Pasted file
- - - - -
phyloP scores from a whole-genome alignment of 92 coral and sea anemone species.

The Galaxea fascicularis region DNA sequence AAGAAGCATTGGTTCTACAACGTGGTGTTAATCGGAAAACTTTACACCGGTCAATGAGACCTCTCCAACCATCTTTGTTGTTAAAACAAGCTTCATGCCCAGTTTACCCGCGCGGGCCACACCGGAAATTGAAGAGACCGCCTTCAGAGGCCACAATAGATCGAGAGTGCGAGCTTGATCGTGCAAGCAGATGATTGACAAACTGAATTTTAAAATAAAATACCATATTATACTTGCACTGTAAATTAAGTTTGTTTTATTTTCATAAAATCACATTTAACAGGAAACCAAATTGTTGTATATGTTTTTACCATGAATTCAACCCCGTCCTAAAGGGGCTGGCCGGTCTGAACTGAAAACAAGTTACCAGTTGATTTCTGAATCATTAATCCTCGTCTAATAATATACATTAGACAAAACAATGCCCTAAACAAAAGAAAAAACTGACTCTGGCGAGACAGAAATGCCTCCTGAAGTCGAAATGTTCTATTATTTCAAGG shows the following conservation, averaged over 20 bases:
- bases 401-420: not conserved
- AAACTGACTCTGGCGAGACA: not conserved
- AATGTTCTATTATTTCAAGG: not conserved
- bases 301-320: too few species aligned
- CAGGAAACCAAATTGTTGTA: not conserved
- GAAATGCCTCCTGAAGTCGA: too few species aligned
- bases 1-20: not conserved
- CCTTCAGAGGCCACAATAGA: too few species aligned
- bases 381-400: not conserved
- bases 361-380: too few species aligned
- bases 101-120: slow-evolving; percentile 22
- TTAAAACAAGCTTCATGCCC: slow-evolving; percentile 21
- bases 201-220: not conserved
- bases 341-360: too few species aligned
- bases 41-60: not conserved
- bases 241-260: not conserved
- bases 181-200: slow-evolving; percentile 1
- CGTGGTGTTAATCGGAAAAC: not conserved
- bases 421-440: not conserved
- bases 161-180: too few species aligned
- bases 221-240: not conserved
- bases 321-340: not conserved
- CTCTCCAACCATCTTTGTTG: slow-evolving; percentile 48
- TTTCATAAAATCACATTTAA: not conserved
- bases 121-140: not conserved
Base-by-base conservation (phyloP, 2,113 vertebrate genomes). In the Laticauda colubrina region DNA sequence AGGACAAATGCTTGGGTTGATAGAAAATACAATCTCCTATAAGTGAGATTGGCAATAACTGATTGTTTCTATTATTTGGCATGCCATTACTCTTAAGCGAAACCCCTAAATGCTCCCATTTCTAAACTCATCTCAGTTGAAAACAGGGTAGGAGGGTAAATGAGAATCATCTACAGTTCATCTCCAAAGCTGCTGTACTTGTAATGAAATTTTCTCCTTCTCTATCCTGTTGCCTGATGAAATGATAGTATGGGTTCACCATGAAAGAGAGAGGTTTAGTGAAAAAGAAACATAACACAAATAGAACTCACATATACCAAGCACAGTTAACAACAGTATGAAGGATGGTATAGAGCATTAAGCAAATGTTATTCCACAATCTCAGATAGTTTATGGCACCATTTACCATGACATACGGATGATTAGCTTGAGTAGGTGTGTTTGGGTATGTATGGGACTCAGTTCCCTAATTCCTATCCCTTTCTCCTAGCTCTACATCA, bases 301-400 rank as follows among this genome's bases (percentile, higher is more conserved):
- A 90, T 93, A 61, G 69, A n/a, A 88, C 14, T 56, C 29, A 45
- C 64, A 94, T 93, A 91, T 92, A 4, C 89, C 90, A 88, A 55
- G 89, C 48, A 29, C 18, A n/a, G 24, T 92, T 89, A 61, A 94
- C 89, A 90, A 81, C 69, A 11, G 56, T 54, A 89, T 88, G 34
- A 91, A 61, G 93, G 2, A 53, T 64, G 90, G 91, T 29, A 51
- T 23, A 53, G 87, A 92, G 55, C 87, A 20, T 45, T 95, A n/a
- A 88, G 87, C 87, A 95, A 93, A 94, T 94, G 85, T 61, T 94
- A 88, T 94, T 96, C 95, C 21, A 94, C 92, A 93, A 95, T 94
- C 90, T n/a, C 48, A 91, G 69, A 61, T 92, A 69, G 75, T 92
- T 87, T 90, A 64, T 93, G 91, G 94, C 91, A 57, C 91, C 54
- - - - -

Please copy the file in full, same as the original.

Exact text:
phyloP scores from a whole-genome alignment of 92 coral and sea anemone species.

The Galaxea fascicularis region DNA sequence AAGAAGCATTGGTTCTACAACGTGGTGTTAATCGGAAAACTTTACACCGGTCAATGAGACCTCTCCAACCATCTTTGTTGTTAAAACAAGCTTCATGCCCAGTTTACCCGCGCGGGCCACACCGGAAATTGAAGAGACCGCCTTCAGAGGCCACAATAGATCGAGAGTGCGAGCTTGATCGTGCAAGCAGATGATTGACAAACTGAATTTTAAAATAAAATACCATATTATACTTGCACTGTAAATTAAGTTTGTTTTATTTTCATAAAATCACATTTAACAGGAAACCAAATTGTTGTATATGTTTTTACCATGAATTCAACCCCGTCCTAAAGGGGCTGGCCGGTCTGAACTGAAAACAAGTTACCAGTTGATTTCTGAATCATTAATCCTCGTCTAATAATATACATTAGACAAAACAATGCCCTAAACAAAAGAAAAAACTGACTCTGGCGAGACAGAAATGCCTCCTGAAGTCGAAATGTTCTATTATTTCAAGG shows the following conservation, averaged over 20 bases:
- bases 401-420: not conserved
- AAACTGACTCTGGCGAGACA: not conserved
- AATGTTCTATTATTTCAAGG: not conserved
- bases 301-320: too few species aligned
- CAGGAAACCAAATTGTTGTA: not conserved
- GAAATGCCTCCTGAAGTCGA: too few species aligned
- bases 1-20: not conserved
- CCTTCAGAGGCCACAATAGA: too few species aligned
- bases 381-400: not conserved
- bases 361-380: too few species aligned
- bases 101-120: slow-evolving; percentile 22
- TTAAAACAAGCTTCATGCCC: slow-evolving; percentile 21
- bases 201-220: not conserved
- bases 341-360: too few species aligned
- bases 41-60: not conserved
- bases 241-260: not conserved
- bases 181-200: slow-evolving; percentile 1
- CGTGGTGTTAATCGGAAAAC: not conserved
- bases 421-440: not conserved
- bases 161-180: too few species aligned
- bases 221-240: not conserved
- bases 321-340: not conserved
- CTCTCCAACCATCTTTGTTG: slow-evolving; percentile 48
- TTTCATAAAATCACATTTAA: not conserved
- bases 121-140: not conserved
Base-by-base conservation (phyloP, 2,113 vertebrate genomes). In the Laticauda colubrina region DNA sequence AGGACAAATGCTTGGGTTGATAGAAAATACAATCTCCTATAAGTGAGATTGGCAATAACTGATTGTTTCTATTATTTGGCATGCCATTACTCTTAAGCGAAACCCCTAAATGCTCCCATTTCTAAACTCATCTCAGTTGAAAACAGGGTAGGAGGGTAAATGAGAATCATCTACAGTTCATCTCCAAAGCTGCTGTACTTGTAATGAAATTTTCTCCTTCTCTATCCTGTTGCCTGATGAAATGATAGTATGGGTTCACCATGAAAGAGAGAGGTTTAGTGAAAAAGAAACATAACACAAATAGAACTCACATATACCAAGCACAGTTAACAACAGTATGAAGGATGGTATAGAGCATTAAGCAAATGTTATTCCACAATCTCAGATAGTTTATGGCACCATTTACCATGACATACGGATGATTAGCTTGAGTAGGTGTGTTTGGGTATGTATGGGACTCAGTTCCCTAATTCCTATCCCTTTCTCCTAGCTCTACATCA, bases 301-400 rank as follows among this genome's bases (percentile, higher is more conserved):
- A 90, T 93, A 61, G 69, A n/a, A 88, C 14, T 56, C 29, A 45
- C 64, A 94, T 93, A 91, T 92, A 4, C 89, C 90, A 88, A 55
- G 89, C 48, A 29, C 18, A n/a, G 24, T 92, T 89, A 61, A 94
- C 89, A 90, A 81, C 69, A 11, G 56, T 54, A 89, T 88, G 34
- A 91, A 61, G 93, G 2, A 53, T 64, G 90, G 91, T 29, A 51
- T 23, A 53, G 87, A 92, G 55, C 87, A 20, T 45, T 95, A n/a
- A 88, G 87, C 87, A 95, A 93, A 94, T 94, G 85, T 61, T 94
- A 88, T 94, T 96, C 95, C 21, A 94, C 92, A 93, A 95, T 94
- C 90, T n/a, C 48, A 91, G 69, A 61, T 92, A 69, G 75, T 92
- T 87, T 90, A 64, T 93, G 91, G 94, C 91, A 57, C 91, C 54